Study Shows Inexpensive Medicine Called TXA Could Treat People Who Suffer Blood Loss
By Peter Russell
WebMD Health News
Reviewed By Laura J. Martin, MD
June 14, 2010 -- The lives of between 70,000 and 100,000 trauma victims worldwide could be saved each year if they were given access to a cheap, widely available, and easily administered medication, a study shows.
Experts involved in the CRASH-2 study say that tranexamic acid (TXA), which reduces the rate of blood-clot breakdown, is so effective it should be included on the World Health Organization (WHO) list of essential medicines.
Injuries are a leading cause of death worldwide. Etienne Krug, MD, director of violence and injury prevention and disability at the World Health Organization, said at a news conference that "5.8 million die every year from injuries. This is much more than HIV, TB, and malaria deaths combined."
Of those deaths, more than 2 million die as a result of road traffic injuries, making it the ninth leading cause of death globally. About 1.6 million die from violence, warfare, and suicide. Furthermore, hemorrhage is responsible for about a third of in-hospital trauma deaths, as well as contributing to deaths from multi-organ failure.
"Each year about 600,000 injured patients bleed to death worldwide," said chief investigator Ian Roberts, professor at the London School of Hygiene and Tropical Medicine, in a statement.
Researchers carried out a trial involving more than 20,000 adult patients in 274 hospitals across 40 countries. Participants were randomly assigned to receive either 1 gram of TXA by injection followed by another 1 gram in a drip over the following eight hours, or a matching placebo.
The researchers studied the numbers of deaths in hospitals within four weeks of injury. They discovered that TXA reduced the risk of death by any cause by 10% compared with those who received the placebo; 14.5% of patients in the TXA group died compared with 16% in the placebo group.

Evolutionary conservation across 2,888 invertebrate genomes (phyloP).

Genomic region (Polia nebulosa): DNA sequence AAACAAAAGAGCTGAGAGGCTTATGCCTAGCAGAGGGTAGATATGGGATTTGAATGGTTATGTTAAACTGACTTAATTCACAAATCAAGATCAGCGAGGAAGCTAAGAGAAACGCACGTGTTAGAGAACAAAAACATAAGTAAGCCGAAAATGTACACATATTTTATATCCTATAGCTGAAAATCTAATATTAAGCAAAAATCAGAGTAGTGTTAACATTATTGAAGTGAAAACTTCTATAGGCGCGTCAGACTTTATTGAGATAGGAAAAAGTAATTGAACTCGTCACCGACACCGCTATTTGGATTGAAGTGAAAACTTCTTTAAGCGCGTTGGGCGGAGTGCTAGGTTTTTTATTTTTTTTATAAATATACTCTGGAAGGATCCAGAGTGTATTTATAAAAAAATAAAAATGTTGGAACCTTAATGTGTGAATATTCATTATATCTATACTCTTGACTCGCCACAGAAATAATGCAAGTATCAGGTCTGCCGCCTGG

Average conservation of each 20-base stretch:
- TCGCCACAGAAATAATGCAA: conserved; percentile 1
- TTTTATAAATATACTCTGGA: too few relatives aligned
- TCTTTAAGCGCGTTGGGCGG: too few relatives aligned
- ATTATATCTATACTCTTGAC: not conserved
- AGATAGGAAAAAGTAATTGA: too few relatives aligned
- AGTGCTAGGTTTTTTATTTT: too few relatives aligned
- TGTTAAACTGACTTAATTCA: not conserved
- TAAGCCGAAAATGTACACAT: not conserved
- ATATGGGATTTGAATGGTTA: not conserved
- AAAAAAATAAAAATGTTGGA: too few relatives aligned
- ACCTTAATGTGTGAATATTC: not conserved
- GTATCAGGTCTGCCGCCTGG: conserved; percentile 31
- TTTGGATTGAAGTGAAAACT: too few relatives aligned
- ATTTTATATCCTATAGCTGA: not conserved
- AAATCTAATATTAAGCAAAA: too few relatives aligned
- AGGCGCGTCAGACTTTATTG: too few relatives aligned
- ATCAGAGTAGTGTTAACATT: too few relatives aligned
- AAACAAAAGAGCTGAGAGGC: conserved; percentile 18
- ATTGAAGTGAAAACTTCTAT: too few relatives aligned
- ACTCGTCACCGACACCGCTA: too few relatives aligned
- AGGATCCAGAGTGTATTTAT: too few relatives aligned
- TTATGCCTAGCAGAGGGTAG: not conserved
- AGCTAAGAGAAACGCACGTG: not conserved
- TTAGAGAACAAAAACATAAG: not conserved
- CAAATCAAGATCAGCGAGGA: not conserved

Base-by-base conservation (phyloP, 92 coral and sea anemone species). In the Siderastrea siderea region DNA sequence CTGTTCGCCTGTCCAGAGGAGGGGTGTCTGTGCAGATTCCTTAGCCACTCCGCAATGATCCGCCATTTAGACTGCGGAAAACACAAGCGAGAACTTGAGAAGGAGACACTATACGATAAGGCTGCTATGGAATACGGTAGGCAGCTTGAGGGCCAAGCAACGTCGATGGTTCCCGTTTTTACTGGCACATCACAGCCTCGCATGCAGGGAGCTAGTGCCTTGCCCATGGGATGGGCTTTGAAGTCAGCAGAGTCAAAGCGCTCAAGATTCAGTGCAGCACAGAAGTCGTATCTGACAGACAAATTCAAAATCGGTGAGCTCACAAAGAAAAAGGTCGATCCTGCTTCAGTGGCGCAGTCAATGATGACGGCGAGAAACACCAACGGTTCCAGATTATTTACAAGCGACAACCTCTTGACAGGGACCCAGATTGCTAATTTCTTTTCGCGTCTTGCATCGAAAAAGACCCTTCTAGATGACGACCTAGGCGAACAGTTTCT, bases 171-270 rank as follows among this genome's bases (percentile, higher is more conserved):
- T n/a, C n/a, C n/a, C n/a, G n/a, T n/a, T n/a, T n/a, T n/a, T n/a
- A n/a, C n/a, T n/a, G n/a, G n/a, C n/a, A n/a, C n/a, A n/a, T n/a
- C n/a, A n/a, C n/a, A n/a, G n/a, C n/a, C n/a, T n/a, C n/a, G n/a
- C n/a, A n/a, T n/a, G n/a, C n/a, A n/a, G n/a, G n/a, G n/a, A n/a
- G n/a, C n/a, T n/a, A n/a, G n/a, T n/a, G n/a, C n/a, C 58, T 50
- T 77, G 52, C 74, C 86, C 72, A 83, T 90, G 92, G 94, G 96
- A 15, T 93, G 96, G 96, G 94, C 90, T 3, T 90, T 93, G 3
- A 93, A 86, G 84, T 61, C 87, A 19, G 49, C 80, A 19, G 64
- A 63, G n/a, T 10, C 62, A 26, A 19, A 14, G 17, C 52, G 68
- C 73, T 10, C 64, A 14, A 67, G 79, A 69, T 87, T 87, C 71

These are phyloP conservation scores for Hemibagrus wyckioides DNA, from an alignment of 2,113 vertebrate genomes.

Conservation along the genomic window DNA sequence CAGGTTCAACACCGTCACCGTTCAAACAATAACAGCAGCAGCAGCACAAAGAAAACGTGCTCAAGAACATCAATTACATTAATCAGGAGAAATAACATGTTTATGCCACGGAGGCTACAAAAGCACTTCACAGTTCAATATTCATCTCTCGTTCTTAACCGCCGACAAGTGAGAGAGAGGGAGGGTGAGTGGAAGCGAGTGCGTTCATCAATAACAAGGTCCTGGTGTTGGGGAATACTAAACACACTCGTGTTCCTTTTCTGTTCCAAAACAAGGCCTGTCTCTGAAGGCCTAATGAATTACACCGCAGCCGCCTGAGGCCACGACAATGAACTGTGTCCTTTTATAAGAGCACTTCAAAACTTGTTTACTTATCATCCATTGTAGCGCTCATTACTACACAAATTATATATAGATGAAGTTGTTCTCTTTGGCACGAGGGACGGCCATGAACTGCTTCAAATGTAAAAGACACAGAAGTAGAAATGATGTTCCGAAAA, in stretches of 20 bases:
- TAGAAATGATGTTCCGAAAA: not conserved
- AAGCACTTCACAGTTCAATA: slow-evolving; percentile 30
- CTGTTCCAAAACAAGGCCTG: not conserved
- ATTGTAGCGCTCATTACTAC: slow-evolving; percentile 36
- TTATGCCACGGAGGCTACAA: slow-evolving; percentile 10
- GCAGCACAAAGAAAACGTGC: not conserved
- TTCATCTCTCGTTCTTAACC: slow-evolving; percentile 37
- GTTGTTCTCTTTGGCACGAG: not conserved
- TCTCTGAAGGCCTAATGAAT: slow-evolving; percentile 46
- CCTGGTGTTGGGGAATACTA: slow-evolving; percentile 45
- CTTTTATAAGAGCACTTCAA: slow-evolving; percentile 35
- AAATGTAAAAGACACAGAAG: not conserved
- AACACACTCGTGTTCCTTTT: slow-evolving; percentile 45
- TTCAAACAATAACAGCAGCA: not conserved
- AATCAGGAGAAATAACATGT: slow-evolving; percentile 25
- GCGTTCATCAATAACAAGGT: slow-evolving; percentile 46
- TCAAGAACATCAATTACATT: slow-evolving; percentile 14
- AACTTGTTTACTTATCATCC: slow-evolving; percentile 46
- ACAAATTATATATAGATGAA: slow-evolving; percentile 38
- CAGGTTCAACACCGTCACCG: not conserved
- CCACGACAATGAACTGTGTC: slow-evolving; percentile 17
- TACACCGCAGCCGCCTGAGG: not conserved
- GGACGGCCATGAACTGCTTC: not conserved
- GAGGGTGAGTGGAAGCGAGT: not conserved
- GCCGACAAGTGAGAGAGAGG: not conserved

Although the research team was concerned that TXA might increase the risk of complications, such as heart attacks, strokes, and clots in the lungs, they said that the results of CRASH-2 showed that TXA reduces death from bleeding without any increase in these complications. "The good news was we didn't see any evidence of increase [in unwanted clotting] at all," Roberts told the press conference. "In fact, we saw some decrease in the risk."
Saving up to 100,000 Lives
The researchers estimate that TXA could prevent between 70,000 and 100,000 deaths worldwide if it were readily available for trauma victims. In India it could save about 13,000 lives each year, and in China, 12,000. The medication could also have a dramatic impact on deaths in developed countries, with about 2,000 lives saved each year in the U.S. and more across Europe.
"Patients with severe injuries die very soon after their injuries," Roberts told the press conference, held at the London School of Hygiene and Tropical Medicine. Sixty percent of people who die after injury do so on the first day, Roberts said. "People bleed to death in the emergency department, so this is an emergency treatment."
The researchers conclude: "Tranexamic acid could be given in a wide range of health-care settings, and safely reduced the risk of death in bleeding trauma patients in our study. The option to use tranexamic acid should be available to doctors treating trauma patients in all countries, and this drug should be considered for inclusion on the WHO List of Essential Medicines."
The research is published in the Online First edition of The Lancet. It was funded by England's National Institute for Health Research (NIHR) Health Technology Assessment programme.
In an accompanying editorial, Jerrold H. Levy, MD, of Emory University School of Medicine in Atlanta, writes: "Today's study shows that inhibition of fibrinolysis [the process in which a blood clot is broken down] with tranexamic acid after major trauma is an important mechanism to reduce mortality ... However, caution is needed before extrapolation of the results of CRASH-2 to other antifibrinolytic agents until they have been studied in a similarly robust manner."
SOURCES: Shakur, H. The Lancet, published online June 15, 2010.
Ian Roberts, professor, London School of Hygiene and Tropical Medicine.
Etienne Krug, MD, director of violence and injury prevention and disability, World Health Organization.
News release, The Lancet.
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